Landslide researchers know major landslide disasters, and showing some examples to scientists, engineers, and policy makers who are partly involved to landslide risk reduction efforts is useful. Table 1 presents an outline of major landslide disasters in the world.

Table 1 A list of major landslide disasters around the world

Examples of Large-Scale Landslides and Their Disasters Around the World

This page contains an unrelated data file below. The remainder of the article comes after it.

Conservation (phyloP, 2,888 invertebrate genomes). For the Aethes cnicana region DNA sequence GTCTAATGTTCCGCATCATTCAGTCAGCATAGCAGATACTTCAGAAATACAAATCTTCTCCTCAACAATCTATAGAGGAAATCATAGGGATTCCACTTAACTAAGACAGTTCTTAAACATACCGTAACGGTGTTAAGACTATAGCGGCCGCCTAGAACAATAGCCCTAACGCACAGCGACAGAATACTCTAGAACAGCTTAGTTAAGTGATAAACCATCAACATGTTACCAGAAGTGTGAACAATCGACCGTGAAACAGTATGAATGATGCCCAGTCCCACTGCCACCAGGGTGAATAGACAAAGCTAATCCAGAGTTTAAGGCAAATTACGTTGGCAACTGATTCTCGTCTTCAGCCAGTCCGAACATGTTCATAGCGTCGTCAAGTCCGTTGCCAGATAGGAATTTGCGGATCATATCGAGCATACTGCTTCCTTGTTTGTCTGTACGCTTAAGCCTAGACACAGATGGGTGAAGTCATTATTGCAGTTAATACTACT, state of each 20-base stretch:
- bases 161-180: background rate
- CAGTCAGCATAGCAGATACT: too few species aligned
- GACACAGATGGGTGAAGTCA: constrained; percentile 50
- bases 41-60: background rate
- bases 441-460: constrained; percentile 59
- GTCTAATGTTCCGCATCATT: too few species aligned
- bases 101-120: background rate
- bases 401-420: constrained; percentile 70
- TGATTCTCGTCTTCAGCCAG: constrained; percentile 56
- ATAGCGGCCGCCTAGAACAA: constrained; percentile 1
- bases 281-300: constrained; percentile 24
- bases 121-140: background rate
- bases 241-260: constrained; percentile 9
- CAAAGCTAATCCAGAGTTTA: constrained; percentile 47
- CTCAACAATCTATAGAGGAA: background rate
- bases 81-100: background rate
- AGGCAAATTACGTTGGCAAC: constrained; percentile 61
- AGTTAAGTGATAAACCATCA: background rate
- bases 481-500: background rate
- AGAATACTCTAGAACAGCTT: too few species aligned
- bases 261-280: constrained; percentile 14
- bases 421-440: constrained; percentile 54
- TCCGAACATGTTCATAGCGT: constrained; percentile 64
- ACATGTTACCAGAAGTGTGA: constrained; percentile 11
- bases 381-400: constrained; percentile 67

Photos and summary information is presented on several large-scale landslides in which the depth of the sliding surfaces are the order of 10 to 100 meters. Those differ from small-scale shallow landslides, in which the depth of sliding surfaces of the initial landslides are a few meters (as presented in the Preface) (Fig. 1).

Fig. 1